Obama’s circular reasoning – that transparency of the FISA court is overseen by itself – conveys a reluctance by the current administration to address the emerging security-related public concerns. In 2012 there were 1789 requests that were submitted for digital surveillance warrants – and a court memo notes that “the FISC did not deny any applications in whole or in part” and “the FISC made modifications to the proposed orders in 40 applications.” So, the court modified only 2% of surveillance requests, and granted every single one of them. Many are concerned that the programs granting the NSA seizure of mass personal digital effects of American citizens is unconstitutional.

US Senator Rand Paul told Candy Crowley on CNN: “[Snowden] did break his oath of office,” (Snowden breached contract by releasing classified information, as he worked for the private security contractor Booz Allen Hamilton, which granted him direct access to NSA networks) “but part of his oath of office is to the Constitution, and he believes that, when James Clapper [National Director of Intelligence] came in March, our national director of intelligence came and lied, that he [Snowden] was simply coming forward and telling the truth that your government was lying. This is a big concern of mine, because it makes me doubt the administration and their word to us when they talk to us, because they have now admitted they will lie to us if they think it is in the name of national security.” He continued: “Mr Clapper lied in Congress in defiance of the law in the name of security – Mr Snowden told the truth in the name of privacy…”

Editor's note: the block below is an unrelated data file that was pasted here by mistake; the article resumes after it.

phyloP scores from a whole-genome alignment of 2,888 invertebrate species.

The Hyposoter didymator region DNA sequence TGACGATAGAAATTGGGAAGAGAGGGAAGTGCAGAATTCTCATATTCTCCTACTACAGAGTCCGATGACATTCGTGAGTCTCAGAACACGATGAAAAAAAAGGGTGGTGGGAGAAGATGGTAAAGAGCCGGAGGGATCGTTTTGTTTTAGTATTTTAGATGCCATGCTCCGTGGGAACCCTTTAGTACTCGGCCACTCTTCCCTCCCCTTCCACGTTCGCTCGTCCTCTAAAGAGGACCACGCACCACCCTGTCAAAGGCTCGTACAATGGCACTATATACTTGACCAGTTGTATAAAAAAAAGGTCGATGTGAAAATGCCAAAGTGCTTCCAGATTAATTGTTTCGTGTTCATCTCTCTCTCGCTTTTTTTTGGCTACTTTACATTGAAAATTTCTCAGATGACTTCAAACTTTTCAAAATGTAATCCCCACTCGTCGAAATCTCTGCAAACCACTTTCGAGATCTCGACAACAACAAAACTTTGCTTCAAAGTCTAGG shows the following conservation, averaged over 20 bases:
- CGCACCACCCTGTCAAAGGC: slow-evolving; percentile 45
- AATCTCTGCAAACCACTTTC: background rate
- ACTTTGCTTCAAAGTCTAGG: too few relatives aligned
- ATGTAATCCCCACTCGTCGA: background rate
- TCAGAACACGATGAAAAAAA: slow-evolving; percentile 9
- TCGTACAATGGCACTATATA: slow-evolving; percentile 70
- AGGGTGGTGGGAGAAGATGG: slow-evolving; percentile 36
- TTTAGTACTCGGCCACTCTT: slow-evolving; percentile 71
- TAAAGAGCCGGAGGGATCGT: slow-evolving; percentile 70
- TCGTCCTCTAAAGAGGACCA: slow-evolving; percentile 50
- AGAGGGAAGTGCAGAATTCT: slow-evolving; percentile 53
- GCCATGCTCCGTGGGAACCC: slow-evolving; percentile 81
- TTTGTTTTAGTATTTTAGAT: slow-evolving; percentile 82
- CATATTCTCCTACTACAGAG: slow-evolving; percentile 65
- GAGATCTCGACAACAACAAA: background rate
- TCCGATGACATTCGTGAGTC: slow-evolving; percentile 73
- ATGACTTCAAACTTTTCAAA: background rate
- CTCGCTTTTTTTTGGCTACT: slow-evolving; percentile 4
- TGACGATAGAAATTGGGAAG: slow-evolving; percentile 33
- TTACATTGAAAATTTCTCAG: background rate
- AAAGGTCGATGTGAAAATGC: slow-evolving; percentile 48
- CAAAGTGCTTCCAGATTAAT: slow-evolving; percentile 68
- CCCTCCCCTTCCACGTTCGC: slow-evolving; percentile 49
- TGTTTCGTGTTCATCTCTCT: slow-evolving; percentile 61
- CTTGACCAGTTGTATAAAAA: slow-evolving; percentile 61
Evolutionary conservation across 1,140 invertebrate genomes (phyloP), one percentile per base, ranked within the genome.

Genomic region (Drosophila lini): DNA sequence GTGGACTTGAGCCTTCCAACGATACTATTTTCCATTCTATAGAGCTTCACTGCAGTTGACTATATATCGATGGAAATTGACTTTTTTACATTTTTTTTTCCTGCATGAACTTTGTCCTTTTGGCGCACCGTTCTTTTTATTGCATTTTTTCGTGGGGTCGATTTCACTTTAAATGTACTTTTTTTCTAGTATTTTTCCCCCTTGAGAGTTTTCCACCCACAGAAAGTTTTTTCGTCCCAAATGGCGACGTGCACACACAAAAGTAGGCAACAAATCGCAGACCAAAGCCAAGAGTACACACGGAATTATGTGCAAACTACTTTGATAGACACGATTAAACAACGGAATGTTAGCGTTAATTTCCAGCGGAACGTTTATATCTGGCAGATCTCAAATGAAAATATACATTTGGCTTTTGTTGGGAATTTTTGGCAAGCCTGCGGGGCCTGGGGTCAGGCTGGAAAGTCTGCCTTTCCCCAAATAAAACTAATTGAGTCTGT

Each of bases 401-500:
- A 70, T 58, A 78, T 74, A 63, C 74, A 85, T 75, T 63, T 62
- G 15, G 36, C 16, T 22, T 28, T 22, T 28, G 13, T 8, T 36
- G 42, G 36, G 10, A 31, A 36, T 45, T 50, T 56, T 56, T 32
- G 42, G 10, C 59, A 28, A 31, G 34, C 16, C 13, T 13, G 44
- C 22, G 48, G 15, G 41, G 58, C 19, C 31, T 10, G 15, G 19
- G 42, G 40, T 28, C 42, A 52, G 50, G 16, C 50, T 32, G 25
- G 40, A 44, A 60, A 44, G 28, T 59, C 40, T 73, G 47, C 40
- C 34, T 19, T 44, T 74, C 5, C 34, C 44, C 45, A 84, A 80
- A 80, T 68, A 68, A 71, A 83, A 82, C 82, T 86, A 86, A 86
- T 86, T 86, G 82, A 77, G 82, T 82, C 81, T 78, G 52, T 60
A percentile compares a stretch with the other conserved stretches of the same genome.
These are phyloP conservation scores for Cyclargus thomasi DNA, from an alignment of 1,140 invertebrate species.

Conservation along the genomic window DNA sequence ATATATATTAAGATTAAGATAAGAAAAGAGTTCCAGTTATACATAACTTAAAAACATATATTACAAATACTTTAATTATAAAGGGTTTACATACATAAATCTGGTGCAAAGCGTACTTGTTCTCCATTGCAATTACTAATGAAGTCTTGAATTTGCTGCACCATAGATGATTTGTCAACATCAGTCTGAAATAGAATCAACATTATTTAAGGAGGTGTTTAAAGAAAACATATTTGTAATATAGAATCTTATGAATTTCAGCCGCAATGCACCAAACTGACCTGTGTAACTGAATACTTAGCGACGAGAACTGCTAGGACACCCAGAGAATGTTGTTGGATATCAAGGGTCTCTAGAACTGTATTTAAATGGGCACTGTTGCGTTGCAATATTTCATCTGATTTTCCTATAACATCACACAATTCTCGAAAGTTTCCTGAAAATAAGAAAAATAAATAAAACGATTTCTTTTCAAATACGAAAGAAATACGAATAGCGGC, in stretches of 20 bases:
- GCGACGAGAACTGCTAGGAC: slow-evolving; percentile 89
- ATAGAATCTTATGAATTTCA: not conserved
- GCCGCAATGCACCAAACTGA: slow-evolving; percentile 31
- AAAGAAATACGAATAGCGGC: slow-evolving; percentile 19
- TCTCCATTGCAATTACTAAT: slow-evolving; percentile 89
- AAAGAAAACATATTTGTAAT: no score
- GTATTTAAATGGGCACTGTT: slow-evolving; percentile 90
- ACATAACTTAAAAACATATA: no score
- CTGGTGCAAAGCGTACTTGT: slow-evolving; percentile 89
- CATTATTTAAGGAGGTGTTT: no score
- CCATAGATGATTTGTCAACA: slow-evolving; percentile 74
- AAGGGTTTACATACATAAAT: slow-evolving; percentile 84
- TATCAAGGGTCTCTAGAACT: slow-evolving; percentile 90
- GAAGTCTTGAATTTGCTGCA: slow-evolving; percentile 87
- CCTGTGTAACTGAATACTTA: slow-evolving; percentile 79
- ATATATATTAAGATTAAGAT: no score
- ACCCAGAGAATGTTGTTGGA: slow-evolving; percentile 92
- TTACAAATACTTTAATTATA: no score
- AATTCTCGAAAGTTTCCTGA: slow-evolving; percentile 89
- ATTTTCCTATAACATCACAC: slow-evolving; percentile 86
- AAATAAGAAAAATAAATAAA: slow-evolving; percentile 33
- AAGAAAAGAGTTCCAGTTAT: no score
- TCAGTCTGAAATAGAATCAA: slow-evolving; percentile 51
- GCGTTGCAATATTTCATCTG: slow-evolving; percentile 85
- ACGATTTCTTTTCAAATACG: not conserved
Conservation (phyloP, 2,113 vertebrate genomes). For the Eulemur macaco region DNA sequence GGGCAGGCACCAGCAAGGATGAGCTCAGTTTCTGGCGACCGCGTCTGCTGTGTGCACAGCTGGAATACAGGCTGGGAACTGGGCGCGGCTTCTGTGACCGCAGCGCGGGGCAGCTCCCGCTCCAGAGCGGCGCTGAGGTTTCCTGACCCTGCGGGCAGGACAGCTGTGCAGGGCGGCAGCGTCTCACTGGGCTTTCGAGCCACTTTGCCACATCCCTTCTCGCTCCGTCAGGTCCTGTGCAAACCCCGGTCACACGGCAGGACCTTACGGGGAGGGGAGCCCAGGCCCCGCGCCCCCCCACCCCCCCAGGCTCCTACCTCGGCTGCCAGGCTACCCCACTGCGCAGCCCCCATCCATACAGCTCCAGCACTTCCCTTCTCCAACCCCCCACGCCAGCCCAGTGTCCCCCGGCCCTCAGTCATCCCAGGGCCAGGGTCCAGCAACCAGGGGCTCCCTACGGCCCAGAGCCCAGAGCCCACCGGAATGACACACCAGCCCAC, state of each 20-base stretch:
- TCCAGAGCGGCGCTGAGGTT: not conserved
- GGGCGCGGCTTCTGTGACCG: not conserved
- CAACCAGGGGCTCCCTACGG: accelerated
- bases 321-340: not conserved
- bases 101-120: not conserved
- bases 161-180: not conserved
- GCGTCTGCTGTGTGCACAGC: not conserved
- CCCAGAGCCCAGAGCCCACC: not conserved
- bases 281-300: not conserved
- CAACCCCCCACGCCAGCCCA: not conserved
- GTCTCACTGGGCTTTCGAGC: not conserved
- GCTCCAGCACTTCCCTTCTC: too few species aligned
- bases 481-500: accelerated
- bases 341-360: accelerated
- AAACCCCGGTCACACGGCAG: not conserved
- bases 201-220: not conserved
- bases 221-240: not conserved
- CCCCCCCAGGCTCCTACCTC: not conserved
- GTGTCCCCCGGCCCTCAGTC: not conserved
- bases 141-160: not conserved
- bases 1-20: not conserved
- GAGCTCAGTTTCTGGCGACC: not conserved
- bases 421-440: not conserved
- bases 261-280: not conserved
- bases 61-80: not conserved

Paul, here, is referring to the United States Senate Select Committee on Intelligence hearing this March, during which Clapper stated that the NSA “did not wittingly” collect data on millions of Americans.

2) All the data